Kagan Hearing Begins
June 29, 2010
Yesterday, the Senate Judiciary Committee began the confirmation hearings for Supreme Court justice nominee Elena Kagan. The recent deaths of Senator Robert Byrd (D-WV) and Martin Ginsburg, husband of Supreme Court Justice Ruth Bader Ginsburg, frequented the remarks of the Committee members and loomed over the hearing.
Members of the Committee focused on several key aspects of Kagan’s nomination. As expected, the opening statements by members of the Committee were divided on party lines. Democrats emphasized Kagan’s boundary breaking career and her understanding of how the law affects everyday people. She was described by these senators as “reasonable,” “practical,” “brilliant,” and “refreshing.” Republicans focused on judicial activism and the fact that Kagan has not previously served as a judge. In addition, they put a negative spin on Kagan’s enforcement of Harvard Law School’s anti-discrimination policy by referring to her enforcement of the policy as an “anti-military” act – something clearly not grounded in fact.
Senator Benjamin Cardin (D-MD) began his opening statement by invoking a question commonly asked by former member of the Committee, Vice President Joe Biden: “Why is this such a big deal? Why should I care? Does the Supreme Court really impact my life or my family?” Senator Cardin’s answer to this important question included several reasons why the Supreme Court should matter (reasons that should be particularly salient to the LGBT community):
“If you believe that you have a right to fall in love and get married to whomever you wish, you are mostly correct, but only because the Supreme Court intervened on the side of the American people when it ruled in Loving vs. Virginia that interracial couples could marry. Indeed prior to that decision, the parents of the current President of the United States and some members of this United States Senate could not have been married in some states of this Nation. If you believe that what you do in your own home, in your own bedroom, is your business and no one else's – especially not the government's – you also are correct, but only because Supreme Court decisions like Griswold v. Connecticut and Lawrence v. Texas reinforced the individual's right to privacy, keeping government out of the private consensual activities of adults. “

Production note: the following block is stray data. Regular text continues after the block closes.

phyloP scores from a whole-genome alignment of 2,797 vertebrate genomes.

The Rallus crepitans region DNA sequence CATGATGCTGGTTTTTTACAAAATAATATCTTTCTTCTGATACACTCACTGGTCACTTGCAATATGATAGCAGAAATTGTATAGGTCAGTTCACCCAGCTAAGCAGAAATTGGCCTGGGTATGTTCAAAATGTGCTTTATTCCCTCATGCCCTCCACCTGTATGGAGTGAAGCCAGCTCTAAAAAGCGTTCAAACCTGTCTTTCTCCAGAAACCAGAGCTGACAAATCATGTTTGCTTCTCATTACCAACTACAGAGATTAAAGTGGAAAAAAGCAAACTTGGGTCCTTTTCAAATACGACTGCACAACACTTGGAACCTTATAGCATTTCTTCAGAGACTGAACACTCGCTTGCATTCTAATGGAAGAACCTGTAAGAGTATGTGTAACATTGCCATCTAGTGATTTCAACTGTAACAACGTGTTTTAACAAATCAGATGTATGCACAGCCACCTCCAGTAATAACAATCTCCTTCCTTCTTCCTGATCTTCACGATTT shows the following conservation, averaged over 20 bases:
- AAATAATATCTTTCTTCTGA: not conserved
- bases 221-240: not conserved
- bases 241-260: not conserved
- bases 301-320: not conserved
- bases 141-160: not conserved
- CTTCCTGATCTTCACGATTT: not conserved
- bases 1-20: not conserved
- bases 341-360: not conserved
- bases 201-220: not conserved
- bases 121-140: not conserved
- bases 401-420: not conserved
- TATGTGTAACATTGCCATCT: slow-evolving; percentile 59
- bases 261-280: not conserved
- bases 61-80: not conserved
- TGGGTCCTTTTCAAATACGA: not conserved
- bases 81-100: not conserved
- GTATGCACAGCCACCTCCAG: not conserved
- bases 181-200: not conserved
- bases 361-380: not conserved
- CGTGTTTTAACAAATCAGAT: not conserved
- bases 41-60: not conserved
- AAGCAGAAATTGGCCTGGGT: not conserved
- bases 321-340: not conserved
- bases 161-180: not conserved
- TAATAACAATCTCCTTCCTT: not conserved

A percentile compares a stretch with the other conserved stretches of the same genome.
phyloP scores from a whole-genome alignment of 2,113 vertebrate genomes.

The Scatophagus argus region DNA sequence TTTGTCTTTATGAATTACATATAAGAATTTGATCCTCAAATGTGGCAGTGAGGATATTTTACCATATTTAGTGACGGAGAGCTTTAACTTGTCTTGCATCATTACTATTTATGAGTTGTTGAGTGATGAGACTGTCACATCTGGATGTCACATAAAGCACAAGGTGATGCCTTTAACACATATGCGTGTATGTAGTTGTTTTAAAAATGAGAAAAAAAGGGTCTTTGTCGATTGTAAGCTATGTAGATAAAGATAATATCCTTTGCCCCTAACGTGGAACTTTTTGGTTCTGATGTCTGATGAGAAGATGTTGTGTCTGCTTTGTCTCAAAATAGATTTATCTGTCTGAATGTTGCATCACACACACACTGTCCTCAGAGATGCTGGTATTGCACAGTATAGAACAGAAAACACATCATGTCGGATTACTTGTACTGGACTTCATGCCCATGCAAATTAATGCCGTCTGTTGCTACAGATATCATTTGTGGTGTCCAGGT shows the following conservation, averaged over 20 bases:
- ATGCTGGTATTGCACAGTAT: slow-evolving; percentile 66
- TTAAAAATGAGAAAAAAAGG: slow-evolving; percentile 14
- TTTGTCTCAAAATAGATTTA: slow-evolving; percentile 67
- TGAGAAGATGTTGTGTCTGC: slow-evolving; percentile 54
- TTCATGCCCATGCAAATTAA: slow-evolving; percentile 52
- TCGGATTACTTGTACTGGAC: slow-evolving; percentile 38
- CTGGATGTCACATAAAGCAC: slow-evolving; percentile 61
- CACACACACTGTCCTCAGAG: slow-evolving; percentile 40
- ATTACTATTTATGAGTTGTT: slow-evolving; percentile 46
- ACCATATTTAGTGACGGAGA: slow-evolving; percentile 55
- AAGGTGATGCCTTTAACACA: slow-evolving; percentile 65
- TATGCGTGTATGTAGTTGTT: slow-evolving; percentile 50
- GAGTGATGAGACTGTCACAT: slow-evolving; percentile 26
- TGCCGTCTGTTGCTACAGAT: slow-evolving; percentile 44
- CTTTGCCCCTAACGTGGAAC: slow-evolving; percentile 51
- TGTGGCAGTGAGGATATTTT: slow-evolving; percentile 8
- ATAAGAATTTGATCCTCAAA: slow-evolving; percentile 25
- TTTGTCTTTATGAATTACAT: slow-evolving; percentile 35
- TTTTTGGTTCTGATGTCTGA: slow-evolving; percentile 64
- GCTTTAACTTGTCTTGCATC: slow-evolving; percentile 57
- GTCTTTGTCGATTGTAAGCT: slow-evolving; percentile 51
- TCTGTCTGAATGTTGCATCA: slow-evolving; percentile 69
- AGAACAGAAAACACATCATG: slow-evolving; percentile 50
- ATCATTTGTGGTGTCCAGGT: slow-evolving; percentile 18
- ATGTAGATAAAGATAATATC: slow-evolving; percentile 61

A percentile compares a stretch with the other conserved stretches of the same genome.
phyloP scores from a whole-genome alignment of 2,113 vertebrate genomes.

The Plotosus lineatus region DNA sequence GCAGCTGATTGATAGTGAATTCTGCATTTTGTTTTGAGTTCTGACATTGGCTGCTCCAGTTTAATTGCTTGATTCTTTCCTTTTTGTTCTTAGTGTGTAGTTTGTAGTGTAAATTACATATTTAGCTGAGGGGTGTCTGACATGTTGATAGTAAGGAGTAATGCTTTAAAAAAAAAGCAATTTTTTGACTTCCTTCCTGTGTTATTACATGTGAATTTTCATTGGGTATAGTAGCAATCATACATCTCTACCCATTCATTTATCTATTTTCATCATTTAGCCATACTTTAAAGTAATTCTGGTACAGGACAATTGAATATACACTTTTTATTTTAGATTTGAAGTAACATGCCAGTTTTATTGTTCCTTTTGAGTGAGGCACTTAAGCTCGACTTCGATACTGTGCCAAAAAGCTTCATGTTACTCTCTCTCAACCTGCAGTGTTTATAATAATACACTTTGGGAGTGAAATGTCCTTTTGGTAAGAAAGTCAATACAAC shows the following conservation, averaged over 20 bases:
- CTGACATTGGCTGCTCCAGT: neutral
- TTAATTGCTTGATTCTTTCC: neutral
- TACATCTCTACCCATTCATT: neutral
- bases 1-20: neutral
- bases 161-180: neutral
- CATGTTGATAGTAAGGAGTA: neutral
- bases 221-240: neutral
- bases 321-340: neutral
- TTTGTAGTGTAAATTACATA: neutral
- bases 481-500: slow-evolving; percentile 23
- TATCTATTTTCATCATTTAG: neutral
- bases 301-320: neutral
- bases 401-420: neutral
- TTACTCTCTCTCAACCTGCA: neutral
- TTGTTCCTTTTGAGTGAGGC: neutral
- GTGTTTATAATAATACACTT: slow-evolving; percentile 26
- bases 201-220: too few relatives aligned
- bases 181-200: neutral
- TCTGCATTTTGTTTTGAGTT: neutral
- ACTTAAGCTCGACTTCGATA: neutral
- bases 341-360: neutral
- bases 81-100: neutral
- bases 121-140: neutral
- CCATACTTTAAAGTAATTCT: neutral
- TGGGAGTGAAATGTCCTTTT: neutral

As demonstrated by the decisions mentioned by Senator Cardin, the Supreme Court has played, and will continue to play, an important role in promoting the Constitution’s guarantee of equality under the law. Senator Cardin should be commended for pointing this out at the beginning of this confirmation hearing.
Kagan’s opening statement was the most anticipated speech of the day, as it was her first public opportunity to indicate what principles will guide her work as a justice. After being introduced by Sens. John Kerry (D-MA) and Scott Brown (R-MA), Kagan explained the importance of the “rule of law” and its importance to the promotion of equality. She stated:
“What the rule of law does is nothing less than to secure for each of us what our Constitution calls “the blessings of liberty” – those rights and freedoms, that promise of equality, that have defined this nation since its founding. And what the Supreme Court does is to safeguard the rule of law, through a commitment to even-handedness, principle, and restraint.
[ . . . ]
The idea is engraved on the very face of the Supreme Court building: Equal Justice Under Law. It means that everyone who comes before the Court – regardless of wealth or power or station – receives the same process and the same protections. What this commands of judges is even-handedness and impartiality. What it promises is nothing less than a fair shake for every American.”
Kagan’s understanding of how the rule of law assists in the promotion of equality is promising; however, her understanding of equality must include equality for LGBT Americans. As the members the Senate Judiciary Committee probe her belief system to gain an understanding of what type of justice she might be, it will be important for Kagan to elaborate on her understanding of rights afforded to individuals by the Constitution’s guarantees of equal protection and individual liberty.
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